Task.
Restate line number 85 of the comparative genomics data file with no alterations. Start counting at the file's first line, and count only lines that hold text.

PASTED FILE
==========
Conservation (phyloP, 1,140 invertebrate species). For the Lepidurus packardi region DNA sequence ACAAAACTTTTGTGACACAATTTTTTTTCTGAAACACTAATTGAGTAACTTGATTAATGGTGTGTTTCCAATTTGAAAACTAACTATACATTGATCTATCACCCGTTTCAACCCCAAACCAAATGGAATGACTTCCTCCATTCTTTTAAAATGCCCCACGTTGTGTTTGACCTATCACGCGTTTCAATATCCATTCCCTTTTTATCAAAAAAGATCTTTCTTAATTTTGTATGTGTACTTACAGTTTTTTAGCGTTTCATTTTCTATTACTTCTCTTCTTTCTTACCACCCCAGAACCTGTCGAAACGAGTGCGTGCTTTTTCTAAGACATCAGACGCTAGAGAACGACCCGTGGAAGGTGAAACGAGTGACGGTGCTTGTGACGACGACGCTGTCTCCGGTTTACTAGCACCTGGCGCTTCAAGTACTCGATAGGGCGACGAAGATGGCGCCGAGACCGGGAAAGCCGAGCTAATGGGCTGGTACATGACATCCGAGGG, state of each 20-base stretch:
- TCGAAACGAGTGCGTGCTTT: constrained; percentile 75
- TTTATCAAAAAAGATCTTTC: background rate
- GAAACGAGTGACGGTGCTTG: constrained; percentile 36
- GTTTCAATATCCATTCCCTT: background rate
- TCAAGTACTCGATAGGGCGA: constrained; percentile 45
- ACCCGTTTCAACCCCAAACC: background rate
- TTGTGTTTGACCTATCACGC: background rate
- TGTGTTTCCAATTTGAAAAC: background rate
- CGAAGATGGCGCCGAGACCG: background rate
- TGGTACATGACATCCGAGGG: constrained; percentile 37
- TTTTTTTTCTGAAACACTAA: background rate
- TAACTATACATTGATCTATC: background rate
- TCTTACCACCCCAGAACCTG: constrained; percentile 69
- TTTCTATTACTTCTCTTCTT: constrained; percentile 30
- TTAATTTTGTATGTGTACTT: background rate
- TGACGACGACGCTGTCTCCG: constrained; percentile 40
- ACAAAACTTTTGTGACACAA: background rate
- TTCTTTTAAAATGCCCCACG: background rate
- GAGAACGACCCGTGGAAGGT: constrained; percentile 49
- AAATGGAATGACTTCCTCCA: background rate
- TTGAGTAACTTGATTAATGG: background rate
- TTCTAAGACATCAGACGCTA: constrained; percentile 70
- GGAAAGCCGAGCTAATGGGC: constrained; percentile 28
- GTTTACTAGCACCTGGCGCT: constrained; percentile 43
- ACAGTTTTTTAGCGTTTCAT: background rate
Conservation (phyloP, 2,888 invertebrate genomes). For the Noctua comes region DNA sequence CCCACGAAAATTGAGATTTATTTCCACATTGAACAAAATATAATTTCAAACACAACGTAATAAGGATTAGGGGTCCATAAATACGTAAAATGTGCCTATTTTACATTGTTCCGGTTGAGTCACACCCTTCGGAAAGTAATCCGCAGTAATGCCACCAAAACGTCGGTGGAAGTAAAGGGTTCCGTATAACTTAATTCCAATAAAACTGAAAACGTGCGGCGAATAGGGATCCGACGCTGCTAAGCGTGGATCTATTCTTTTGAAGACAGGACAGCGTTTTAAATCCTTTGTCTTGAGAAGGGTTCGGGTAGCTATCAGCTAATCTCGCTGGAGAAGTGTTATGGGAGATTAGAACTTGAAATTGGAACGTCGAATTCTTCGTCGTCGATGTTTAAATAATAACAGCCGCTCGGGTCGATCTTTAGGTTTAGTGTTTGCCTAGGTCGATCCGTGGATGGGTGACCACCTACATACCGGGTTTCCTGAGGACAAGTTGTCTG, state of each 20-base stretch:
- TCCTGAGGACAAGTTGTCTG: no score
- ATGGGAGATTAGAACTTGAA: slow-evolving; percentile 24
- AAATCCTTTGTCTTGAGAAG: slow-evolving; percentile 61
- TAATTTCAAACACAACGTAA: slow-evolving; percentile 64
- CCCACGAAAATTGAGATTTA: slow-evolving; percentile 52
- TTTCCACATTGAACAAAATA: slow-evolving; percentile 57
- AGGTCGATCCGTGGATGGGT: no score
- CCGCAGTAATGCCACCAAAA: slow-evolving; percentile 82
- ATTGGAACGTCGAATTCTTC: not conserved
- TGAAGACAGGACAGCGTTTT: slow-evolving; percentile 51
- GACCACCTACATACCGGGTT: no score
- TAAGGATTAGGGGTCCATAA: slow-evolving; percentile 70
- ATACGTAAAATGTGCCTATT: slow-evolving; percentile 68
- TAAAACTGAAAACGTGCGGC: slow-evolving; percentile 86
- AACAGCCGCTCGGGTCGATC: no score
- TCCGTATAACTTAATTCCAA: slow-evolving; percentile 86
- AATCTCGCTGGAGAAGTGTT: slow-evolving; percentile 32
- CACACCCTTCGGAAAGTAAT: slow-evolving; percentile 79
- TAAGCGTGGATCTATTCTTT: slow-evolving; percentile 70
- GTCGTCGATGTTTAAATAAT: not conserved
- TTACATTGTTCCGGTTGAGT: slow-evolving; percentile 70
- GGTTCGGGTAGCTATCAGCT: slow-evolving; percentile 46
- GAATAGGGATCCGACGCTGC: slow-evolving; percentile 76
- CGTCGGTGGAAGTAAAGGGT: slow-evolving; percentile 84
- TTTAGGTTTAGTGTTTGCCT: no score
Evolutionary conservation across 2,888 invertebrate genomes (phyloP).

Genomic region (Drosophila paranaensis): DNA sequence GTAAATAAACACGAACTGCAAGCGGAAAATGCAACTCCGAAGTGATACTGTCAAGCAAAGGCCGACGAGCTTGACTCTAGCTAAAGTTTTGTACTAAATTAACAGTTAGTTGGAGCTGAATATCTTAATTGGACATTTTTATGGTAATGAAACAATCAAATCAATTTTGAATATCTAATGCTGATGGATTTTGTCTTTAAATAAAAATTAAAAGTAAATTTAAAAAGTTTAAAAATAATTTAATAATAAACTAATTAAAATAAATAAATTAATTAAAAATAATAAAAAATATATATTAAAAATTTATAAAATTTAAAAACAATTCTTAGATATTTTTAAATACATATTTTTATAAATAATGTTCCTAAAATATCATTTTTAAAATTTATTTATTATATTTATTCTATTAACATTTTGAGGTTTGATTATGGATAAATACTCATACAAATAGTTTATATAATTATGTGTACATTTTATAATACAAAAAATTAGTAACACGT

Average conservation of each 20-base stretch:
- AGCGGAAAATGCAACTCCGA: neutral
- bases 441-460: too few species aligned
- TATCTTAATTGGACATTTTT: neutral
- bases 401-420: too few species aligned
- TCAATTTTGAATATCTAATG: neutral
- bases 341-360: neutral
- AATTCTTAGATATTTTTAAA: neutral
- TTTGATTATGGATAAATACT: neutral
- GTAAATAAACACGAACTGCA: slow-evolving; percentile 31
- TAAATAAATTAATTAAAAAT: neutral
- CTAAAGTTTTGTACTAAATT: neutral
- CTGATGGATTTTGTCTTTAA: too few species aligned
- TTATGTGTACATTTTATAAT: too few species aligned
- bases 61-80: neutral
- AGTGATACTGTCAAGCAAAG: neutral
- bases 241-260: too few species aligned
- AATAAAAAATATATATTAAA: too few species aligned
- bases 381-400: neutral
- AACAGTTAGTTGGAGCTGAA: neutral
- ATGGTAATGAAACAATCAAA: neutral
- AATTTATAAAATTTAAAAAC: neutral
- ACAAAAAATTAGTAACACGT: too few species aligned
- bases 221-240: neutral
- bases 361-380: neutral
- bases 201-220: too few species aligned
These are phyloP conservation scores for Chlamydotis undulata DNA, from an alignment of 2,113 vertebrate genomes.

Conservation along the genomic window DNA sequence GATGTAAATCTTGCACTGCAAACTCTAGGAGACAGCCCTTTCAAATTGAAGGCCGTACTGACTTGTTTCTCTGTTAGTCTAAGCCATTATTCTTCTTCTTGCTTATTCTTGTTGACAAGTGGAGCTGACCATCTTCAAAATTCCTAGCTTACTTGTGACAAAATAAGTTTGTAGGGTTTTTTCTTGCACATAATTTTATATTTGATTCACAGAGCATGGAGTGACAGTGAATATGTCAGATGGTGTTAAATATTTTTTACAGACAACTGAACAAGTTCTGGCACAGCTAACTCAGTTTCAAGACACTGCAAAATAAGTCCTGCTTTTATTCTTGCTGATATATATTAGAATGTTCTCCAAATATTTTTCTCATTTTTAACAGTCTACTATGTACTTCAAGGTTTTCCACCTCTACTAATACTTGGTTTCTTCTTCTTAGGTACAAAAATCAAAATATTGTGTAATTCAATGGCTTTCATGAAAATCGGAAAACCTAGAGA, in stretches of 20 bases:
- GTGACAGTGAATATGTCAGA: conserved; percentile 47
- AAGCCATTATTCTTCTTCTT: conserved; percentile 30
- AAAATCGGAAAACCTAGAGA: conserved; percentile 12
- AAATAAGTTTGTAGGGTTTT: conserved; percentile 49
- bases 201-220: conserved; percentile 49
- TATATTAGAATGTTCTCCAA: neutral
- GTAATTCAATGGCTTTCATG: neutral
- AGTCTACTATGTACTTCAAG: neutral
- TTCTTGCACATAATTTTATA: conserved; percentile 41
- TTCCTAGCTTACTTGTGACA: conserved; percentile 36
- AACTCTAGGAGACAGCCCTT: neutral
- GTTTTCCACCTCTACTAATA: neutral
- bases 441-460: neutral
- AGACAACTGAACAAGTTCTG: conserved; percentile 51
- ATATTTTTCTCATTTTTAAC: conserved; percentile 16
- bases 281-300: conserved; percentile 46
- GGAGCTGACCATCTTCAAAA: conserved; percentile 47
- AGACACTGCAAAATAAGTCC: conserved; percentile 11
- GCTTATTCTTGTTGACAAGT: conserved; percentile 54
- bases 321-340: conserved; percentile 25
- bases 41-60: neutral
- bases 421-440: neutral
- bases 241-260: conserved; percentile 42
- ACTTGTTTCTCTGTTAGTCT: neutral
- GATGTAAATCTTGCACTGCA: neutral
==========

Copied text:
- AAAATCGGAAAACCTAGAGA: conserved; percentile 12